- Have daily stand-ups. (Later on, you can make these more fun by introducing little rituals like snaps, claps, or music, but hold off on this to start).
- Encourage the team to eat lunch together (either virtually or in person) at regular intervals. This is a great tool for allowing organic conversations.
- Plan team socials, such as rock climbing or kayaking as these activities help put our “work-guards” down. If remote, quizzes and online games like Dominion or Ticket to Ride can also be great.
Next, focus on identity
People respond positively to a sense of belonging. Once you’ve gotten to a place where your team trusts each other and is aware of what they are working on together and towards, you can move on to implementing things in your team that only your team does.
- Choose a team name — and use it for titles of internal meetings and socials.
- Create a team image/brand/logo — you can even put this on a poster for your wall, on t-shirts, or mugs!
- Choose a team song for a specific fixed time period (like for the run up to a specific goal). At the start of every stand-up, play 30 second of it. It sounds silly, but it really creates a “connection” within the team — and when you hear the song later on, you can reminisce about what you did that cycle!
- Choose a team liquor connected to a specific goal. If you achieve the goal, buy a bottle of it and make cocktails (send airplane-size bottles to people working remote).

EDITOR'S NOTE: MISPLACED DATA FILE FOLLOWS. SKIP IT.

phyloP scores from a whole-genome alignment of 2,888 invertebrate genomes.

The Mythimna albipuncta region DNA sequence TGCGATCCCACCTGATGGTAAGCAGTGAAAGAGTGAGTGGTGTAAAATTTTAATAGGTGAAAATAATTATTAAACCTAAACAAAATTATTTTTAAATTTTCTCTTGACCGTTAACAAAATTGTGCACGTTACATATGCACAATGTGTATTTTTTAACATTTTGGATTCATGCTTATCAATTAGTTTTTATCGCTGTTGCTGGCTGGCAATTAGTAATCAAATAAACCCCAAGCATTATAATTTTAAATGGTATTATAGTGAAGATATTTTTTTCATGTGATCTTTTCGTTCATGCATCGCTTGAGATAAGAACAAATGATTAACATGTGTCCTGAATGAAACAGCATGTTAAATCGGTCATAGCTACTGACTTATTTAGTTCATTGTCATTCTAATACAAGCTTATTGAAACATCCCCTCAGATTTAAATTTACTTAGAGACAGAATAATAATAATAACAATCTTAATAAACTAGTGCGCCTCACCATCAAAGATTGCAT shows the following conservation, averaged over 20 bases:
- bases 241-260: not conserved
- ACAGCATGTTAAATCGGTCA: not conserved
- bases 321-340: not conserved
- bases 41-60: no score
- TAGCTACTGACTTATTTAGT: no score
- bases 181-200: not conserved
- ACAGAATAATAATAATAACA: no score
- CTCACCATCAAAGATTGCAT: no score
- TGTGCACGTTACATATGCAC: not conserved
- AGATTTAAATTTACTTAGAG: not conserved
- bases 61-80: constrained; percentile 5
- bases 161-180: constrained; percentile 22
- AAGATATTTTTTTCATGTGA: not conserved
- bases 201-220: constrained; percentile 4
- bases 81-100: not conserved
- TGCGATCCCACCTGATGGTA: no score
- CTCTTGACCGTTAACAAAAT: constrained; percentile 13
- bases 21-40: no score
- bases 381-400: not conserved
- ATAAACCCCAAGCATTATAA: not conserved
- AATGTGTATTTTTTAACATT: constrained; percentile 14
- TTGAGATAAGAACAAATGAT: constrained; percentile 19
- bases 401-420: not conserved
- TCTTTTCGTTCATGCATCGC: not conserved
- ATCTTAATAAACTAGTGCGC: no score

- Create a dream board for a goal (either longer term or just a specific time period). Set a theme/topic and everyone searches for images that represent that theme to them. Print it all out and make a collage to hang on the wall.
- Create a non-work-related “challenge” for a week — e.g. “step counter” — everyone reports on their daily steps every morning at stand-up and “compete” for the top score throughout the week. Bonus: keep a leadership board.
- Have a dress-up day for the team (“wear all black”, “dress up like a hipster,” “dress like your CEO” etc) BUT don’t tell the other teams and see if they figure it out.
- Create a nice space to work in (posters, colours, whiteboards, things useful for teamwork and collaboration).
You know your team is levelling up when you are able to have productive and healthy conflict as part of team discussions. When your team members are bought in and passionate about why, what, and how they’re working, this will show up in disagreements. This is a good thing and something you want to encourage as you’ll come up with better solutions because of it.